50 and Thoreau

50 and Thoreau . . .

Thoreau’s Wildflowers
(NYC 08 28 2017)

Thoreau’s Wildflowers
344 Pages, 6 x 9 ¼
ISBN: 9780300214772
Hardcover; 217 b&w illus.

When your personal collection of years add up to fifty, most since youth spent observing, noting, sketching, and writing on the subject of wildflowers, there comes still the unexpected, the miraculous appearance of wildflowers in unexpected places.

Two species in bloom, side by side, where I stood in the Morgan Stanley Gallery West. Two species preserved, pressed, by Henry David Thoreau.

There, in the Morgan Stanley Gallery West, two wildflowers, not of Manhattan, yet in Manhattan, and me there to study as I have in situ the native and immigrant wild flowering plants along the Hudson River.

Connection made.

“This Ever New Self: Thoreau and His Journal” is an exhibit on view at the Morgan Library and Museum” until September 10.

Morgan Stanley Gallery East, the opposite wing, opens dedicated to “Henry James and American Painting”. Here one panel of the latter frames a view of three poppies, each in a stage of bloom, rendered by Elizabeth Boott Duveneck, artist wife, friend of painter Frank Duveneck, friends both of James. Her dark colors and the narrow verticality of the frame give the flowering an added effect.

Thoreau’s connection to wildflowers is more overt, as this exhivit reveals. His journals and plant species collection is notable, noted, worthy of a collected writings, which now has been published:

Thoreau Wildflowers
344 Pages, 6 x 9 ¼
ISBN: 9780300214772
Hardcover. 217 b&w illus.

Product details worth repeating. The book in hand holds a handsome object, textured paper jacket, illustrated in excess of 200 precise pen and ink portraits of the Concord plants studied and rendered by Thoreau through preservation and writing. Barry Moser, the artist, here has illustrated these pages with great pacing and eye appeal.

The editing, by Geoff Wisner, traces Thoreau’s journal entries along a clever chronological order by month rather than individual year. The book’s window of start to finish begins with March entries and ends with a scattered few in frigid February. We read far fewer posts from “February” than other months. The effective editorial path this book follows serves to support Thoreau’s prodigious, primarily self-read expertise in botany. The book has for me inspired new looks at Manhattan’s familiar flowering faces knowing the total in the end here at Wildflowers of the West Village is as it was for Thoreau and his place and time rendered in the very fine Thoreau’s Wildflowers published by Yale University Press.

The photo takes the place of a collection of pressed specimens for me. Storage, even archival, is a premium in Manhattan. The words: words of description, of documentation, on occasion of poetry and opinion, are a performance ground to play, experiment, seek out new metaphors, pursue the coinage of new words, logical and poetic, neologisms based on a solid history, with ethics, originality, and clear purpose persistent.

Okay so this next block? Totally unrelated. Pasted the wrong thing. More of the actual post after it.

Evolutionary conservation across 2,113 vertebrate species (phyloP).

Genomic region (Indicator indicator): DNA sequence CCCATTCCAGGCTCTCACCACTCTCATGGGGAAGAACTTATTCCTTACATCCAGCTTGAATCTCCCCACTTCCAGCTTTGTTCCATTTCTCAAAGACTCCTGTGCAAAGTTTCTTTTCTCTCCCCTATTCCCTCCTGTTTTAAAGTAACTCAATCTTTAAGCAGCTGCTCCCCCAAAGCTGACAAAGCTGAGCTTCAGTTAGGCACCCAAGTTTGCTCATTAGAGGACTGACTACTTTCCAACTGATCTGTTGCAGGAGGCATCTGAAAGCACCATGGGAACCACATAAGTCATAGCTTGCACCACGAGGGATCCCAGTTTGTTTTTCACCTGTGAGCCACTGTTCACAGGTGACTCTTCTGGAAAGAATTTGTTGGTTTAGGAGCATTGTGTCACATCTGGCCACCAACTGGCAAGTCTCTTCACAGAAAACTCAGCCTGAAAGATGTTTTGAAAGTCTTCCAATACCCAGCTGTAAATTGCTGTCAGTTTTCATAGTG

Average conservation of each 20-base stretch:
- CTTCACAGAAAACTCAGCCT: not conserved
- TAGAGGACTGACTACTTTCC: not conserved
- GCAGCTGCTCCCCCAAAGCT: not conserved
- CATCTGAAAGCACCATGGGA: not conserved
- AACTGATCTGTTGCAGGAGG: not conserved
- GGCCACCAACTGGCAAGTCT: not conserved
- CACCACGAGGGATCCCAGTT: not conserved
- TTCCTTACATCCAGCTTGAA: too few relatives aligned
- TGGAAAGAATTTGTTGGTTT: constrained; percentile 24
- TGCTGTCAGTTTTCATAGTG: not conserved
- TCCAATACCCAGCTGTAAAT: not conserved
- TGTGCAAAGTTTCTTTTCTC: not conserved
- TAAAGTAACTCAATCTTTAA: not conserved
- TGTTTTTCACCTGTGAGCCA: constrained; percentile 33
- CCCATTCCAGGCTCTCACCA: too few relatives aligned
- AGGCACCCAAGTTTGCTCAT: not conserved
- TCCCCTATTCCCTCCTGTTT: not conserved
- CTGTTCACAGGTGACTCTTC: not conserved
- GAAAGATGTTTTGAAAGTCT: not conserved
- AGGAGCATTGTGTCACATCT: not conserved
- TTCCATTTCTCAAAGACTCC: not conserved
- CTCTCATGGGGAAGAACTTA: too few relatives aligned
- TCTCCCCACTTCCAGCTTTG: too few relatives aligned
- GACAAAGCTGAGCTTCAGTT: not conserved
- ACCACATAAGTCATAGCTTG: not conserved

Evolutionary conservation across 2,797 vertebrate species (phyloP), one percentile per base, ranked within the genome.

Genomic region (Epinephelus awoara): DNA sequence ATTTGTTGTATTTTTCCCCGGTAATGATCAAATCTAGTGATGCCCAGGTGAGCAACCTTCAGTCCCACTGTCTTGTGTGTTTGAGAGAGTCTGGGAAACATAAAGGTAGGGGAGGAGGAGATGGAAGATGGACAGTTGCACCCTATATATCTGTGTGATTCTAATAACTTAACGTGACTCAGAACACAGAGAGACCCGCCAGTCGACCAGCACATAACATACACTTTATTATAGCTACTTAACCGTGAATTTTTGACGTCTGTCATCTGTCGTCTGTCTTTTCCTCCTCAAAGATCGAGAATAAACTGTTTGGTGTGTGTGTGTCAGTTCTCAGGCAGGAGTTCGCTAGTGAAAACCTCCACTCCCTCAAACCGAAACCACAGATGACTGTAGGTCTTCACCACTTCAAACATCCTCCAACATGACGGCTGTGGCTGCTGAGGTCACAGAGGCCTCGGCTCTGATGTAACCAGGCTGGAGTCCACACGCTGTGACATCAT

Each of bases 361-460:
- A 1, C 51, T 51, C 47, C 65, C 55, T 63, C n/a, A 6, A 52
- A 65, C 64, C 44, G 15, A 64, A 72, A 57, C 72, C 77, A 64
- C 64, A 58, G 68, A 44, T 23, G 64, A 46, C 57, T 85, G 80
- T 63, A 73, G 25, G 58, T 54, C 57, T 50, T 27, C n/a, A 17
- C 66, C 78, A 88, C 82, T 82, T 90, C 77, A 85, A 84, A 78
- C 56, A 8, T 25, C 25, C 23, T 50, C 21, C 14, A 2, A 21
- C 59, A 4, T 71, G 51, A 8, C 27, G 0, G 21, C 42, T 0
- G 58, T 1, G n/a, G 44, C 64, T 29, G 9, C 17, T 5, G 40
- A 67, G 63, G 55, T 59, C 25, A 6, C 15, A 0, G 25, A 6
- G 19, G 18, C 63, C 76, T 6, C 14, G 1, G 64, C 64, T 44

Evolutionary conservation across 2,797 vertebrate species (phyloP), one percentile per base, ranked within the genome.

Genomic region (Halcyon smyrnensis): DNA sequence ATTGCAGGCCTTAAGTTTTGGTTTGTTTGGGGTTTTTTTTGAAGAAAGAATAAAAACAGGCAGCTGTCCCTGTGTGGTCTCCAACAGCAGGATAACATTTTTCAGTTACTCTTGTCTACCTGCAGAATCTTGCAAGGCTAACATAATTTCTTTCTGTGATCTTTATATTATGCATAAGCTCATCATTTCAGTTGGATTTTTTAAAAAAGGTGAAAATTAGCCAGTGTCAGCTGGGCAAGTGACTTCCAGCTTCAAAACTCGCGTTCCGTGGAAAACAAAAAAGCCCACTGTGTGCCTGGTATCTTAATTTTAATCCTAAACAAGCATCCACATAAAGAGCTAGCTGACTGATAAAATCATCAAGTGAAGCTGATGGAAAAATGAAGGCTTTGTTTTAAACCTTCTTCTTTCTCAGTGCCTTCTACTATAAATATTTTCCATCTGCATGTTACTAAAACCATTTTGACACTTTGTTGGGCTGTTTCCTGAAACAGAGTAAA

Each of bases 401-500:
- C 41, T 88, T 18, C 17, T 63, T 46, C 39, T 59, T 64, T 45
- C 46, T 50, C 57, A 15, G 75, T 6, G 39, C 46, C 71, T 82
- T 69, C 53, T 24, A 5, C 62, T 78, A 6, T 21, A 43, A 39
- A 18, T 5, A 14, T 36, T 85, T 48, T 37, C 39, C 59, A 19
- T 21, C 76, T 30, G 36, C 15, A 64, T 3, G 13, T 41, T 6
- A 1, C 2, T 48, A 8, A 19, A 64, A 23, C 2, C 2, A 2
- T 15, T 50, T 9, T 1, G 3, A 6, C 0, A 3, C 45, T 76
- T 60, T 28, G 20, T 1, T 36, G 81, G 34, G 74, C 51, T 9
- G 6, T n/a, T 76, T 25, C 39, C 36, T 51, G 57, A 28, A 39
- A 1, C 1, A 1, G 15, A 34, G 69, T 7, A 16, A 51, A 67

Not a manifesto, just how I go, now to continue beyond fifty (50!), adding years, collections of months along the West Side of Manhattan, where urban wildflowers, places and times where nature and the city intersect, inspire still the want to look and to know and to write for readers.

Ray Angelo’s essay, “Thoreau as Botanist”, completes the introduction and holds a cadence all its own. He makes clear Thoreau’s consistent interest and studied growth in the regional flora over his time. Sounds familiar, even to a contemporary author of fish stories who has read, even studied, Walden, as well as his first, A Week on the Concord and Merrimack Rivers.

At essay’s end, Angelo asks:
“. . . What grand work of prose this insistent pursuit of botany was meant to nurture?”

I submit as answer: all of his other work in between the saunters into the fields of flora.

Wildflowers of the West Village: Where Nature and the City Intersect . . .

Philadelphia on the Fly.

Small Fry: The Lure of the Little.

Coincidence, perhaps, but I am honest when I say my own worded path had set its stone before such connections were made. I admit, long on my list, I entered the world of Thoreau’s work later than many. I can claim a fresher read than those who “read it in high school” at the least. An exhibit, ever new, can motivate one into thinking over specifics, or a broader subject, or perceived connections. For me, connection remains the accurate, relevant term. Perhaps a combination of passions – art, word, water, and wildflower – enjoyed, even loved, since childhood, can, when combined with persistence, write long passages in the manner of Henry James, or even precise florid prose on flora, all carried on a current, like a wave, and in a life lived somewhat parallel, at least in patches.

The life of Henry David Thoreau, celebrated for many qualities, one of which was his appreciative and valuable study of regional wild flora. We read Thoreau’s Wildflowers” and find a connection to a life learned of, read of, lived with from time to time as I do continue with the Wildflowers of the West Village.

Eclipse, The Pond:
A view Thoreau could appreciate
(NYC Eclipse 08 21 2017)

– rPs 08 30 2017

Postcript: View the Morgan Library’s current exhibits here: http://www.themorgan.org/exhibitions/current

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